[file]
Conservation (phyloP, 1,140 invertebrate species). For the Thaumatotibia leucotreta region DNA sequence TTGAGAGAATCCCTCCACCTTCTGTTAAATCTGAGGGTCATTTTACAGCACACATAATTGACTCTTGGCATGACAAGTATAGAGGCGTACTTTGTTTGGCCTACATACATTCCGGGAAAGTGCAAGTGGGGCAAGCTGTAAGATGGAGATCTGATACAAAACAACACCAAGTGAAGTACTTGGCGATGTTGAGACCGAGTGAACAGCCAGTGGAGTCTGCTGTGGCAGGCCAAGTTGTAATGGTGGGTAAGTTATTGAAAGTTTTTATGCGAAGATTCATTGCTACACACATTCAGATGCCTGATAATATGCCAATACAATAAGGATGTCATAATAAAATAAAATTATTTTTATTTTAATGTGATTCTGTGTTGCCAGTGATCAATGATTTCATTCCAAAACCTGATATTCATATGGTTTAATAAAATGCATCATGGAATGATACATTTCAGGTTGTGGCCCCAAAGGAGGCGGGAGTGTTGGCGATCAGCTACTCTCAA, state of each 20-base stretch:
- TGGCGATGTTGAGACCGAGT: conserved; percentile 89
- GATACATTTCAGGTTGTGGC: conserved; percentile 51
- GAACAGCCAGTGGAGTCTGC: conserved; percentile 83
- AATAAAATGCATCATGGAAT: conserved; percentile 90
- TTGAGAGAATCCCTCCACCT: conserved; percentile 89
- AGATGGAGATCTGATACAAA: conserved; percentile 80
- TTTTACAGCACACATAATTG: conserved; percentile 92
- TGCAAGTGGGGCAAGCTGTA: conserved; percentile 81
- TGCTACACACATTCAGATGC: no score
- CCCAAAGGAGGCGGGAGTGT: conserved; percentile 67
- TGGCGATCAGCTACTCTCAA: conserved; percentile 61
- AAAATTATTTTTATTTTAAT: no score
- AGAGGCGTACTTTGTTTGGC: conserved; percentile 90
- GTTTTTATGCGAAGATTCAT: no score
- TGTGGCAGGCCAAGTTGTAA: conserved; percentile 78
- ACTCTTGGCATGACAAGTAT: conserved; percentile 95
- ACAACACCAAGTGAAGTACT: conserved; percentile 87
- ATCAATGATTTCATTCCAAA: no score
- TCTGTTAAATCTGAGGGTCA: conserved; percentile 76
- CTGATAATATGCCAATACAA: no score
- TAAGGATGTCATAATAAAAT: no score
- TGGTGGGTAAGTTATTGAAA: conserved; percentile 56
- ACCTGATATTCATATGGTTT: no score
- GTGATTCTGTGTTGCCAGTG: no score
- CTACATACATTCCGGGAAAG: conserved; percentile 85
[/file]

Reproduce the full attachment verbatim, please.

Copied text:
Conservation (phyloP, 1,140 invertebrate species). For the Thaumatotibia leucotreta region DNA sequence TTGAGAGAATCCCTCCACCTTCTGTTAAATCTGAGGGTCATTTTACAGCACACATAATTGACTCTTGGCATGACAAGTATAGAGGCGTACTTTGTTTGGCCTACATACATTCCGGGAAAGTGCAAGTGGGGCAAGCTGTAAGATGGAGATCTGATACAAAACAACACCAAGTGAAGTACTTGGCGATGTTGAGACCGAGTGAACAGCCAGTGGAGTCTGCTGTGGCAGGCCAAGTTGTAATGGTGGGTAAGTTATTGAAAGTTTTTATGCGAAGATTCATTGCTACACACATTCAGATGCCTGATAATATGCCAATACAATAAGGATGTCATAATAAAATAAAATTATTTTTATTTTAATGTGATTCTGTGTTGCCAGTGATCAATGATTTCATTCCAAAACCTGATATTCATATGGTTTAATAAAATGCATCATGGAATGATACATTTCAGGTTGTGGCCCCAAAGGAGGCGGGAGTGTTGGCGATCAGCTACTCTCAA, state of each 20-base stretch:
- TGGCGATGTTGAGACCGAGT: conserved; percentile 89
- GATACATTTCAGGTTGTGGC: conserved; percentile 51
- GAACAGCCAGTGGAGTCTGC: conserved; percentile 83
- AATAAAATGCATCATGGAAT: conserved; percentile 90
- TTGAGAGAATCCCTCCACCT: conserved; percentile 89
- AGATGGAGATCTGATACAAA: conserved; percentile 80
- TTTTACAGCACACATAATTG: conserved; percentile 92
- TGCAAGTGGGGCAAGCTGTA: conserved; percentile 81
- TGCTACACACATTCAGATGC: no score
- CCCAAAGGAGGCGGGAGTGT: conserved; percentile 67
- TGGCGATCAGCTACTCTCAA: conserved; percentile 61
- AAAATTATTTTTATTTTAAT: no score
- AGAGGCGTACTTTGTTTGGC: conserved; percentile 90
- GTTTTTATGCGAAGATTCAT: no score
- TGTGGCAGGCCAAGTTGTAA: conserved; percentile 78
- ACTCTTGGCATGACAAGTAT: conserved; percentile 95
- ACAACACCAAGTGAAGTACT: conserved; percentile 87
- ATCAATGATTTCATTCCAAA: no score
- TCTGTTAAATCTGAGGGTCA: conserved; percentile 76
- CTGATAATATGCCAATACAA: no score
- TAAGGATGTCATAATAAAAT: no score
- TGGTGGGTAAGTTATTGAAA: conserved; percentile 56
- ACCTGATATTCATATGGTTT: no score
- GTGATTCTGTGTTGCCAGTG: no score
- CTACATACATTCCGGGAAAG: conserved; percentile 85